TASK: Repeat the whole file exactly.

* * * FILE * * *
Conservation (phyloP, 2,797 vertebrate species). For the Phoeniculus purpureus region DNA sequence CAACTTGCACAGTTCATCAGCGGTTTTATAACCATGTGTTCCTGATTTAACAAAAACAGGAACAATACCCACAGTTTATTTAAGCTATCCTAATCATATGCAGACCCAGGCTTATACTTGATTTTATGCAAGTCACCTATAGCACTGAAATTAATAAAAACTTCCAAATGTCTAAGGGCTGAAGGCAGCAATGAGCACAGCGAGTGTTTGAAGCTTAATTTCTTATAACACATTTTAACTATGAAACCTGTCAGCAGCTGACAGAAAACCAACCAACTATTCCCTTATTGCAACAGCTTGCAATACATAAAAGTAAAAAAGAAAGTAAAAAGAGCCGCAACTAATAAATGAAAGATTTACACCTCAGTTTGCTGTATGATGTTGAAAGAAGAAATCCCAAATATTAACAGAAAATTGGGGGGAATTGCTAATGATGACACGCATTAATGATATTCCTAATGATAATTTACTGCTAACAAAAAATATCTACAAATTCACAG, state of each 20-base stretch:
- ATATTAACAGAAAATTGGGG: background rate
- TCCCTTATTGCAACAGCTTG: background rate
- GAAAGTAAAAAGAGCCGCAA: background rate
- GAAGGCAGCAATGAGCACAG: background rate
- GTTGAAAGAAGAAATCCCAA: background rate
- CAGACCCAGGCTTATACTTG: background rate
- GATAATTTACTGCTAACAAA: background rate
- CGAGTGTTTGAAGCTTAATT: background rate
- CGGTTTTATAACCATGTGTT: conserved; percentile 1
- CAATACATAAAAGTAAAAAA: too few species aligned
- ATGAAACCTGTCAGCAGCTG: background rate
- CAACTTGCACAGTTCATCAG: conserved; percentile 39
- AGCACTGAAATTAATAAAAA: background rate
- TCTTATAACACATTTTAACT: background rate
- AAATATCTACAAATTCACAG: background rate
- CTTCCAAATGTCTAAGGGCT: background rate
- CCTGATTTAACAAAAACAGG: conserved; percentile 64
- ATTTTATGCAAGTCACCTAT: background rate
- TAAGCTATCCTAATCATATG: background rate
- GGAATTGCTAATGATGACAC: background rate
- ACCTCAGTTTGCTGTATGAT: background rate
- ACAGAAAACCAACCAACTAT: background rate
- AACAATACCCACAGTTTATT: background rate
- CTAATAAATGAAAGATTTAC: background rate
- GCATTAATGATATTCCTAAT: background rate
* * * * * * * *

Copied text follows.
Conservation (phyloP, 2,797 vertebrate species). For the Phoeniculus purpureus region DNA sequence CAACTTGCACAGTTCATCAGCGGTTTTATAACCATGTGTTCCTGATTTAACAAAAACAGGAACAATACCCACAGTTTATTTAAGCTATCCTAATCATATGCAGACCCAGGCTTATACTTGATTTTATGCAAGTCACCTATAGCACTGAAATTAATAAAAACTTCCAAATGTCTAAGGGCTGAAGGCAGCAATGAGCACAGCGAGTGTTTGAAGCTTAATTTCTTATAACACATTTTAACTATGAAACCTGTCAGCAGCTGACAGAAAACCAACCAACTATTCCCTTATTGCAACAGCTTGCAATACATAAAAGTAAAAAAGAAAGTAAAAAGAGCCGCAACTAATAAATGAAAGATTTACACCTCAGTTTGCTGTATGATGTTGAAAGAAGAAATCCCAAATATTAACAGAAAATTGGGGGGAATTGCTAATGATGACACGCATTAATGATATTCCTAATGATAATTTACTGCTAACAAAAAATATCTACAAATTCACAG, state of each 20-base stretch:
- ATATTAACAGAAAATTGGGG: background rate
- TCCCTTATTGCAACAGCTTG: background rate
- GAAAGTAAAAAGAGCCGCAA: background rate
- GAAGGCAGCAATGAGCACAG: background rate
- GTTGAAAGAAGAAATCCCAA: background rate
- CAGACCCAGGCTTATACTTG: background rate
- GATAATTTACTGCTAACAAA: background rate
- CGAGTGTTTGAAGCTTAATT: background rate
- CGGTTTTATAACCATGTGTT: conserved; percentile 1
- CAATACATAAAAGTAAAAAA: too few species aligned
- ATGAAACCTGTCAGCAGCTG: background rate
- CAACTTGCACAGTTCATCAG: conserved; percentile 39
- AGCACTGAAATTAATAAAAA: background rate
- TCTTATAACACATTTTAACT: background rate
- AAATATCTACAAATTCACAG: background rate
- CTTCCAAATGTCTAAGGGCT: background rate
- CCTGATTTAACAAAAACAGG: conserved; percentile 64
- ATTTTATGCAAGTCACCTAT: background rate
- TAAGCTATCCTAATCATATG: background rate
- GGAATTGCTAATGATGACAC: background rate
- ACCTCAGTTTGCTGTATGAT: background rate
- ACAGAAAACCAACCAACTAT: background rate
- AACAATACCCACAGTTTATT: background rate
- CTAATAAATGAAAGATTTAC: background rate
- GCATTAATGATATTCCTAAT: background rate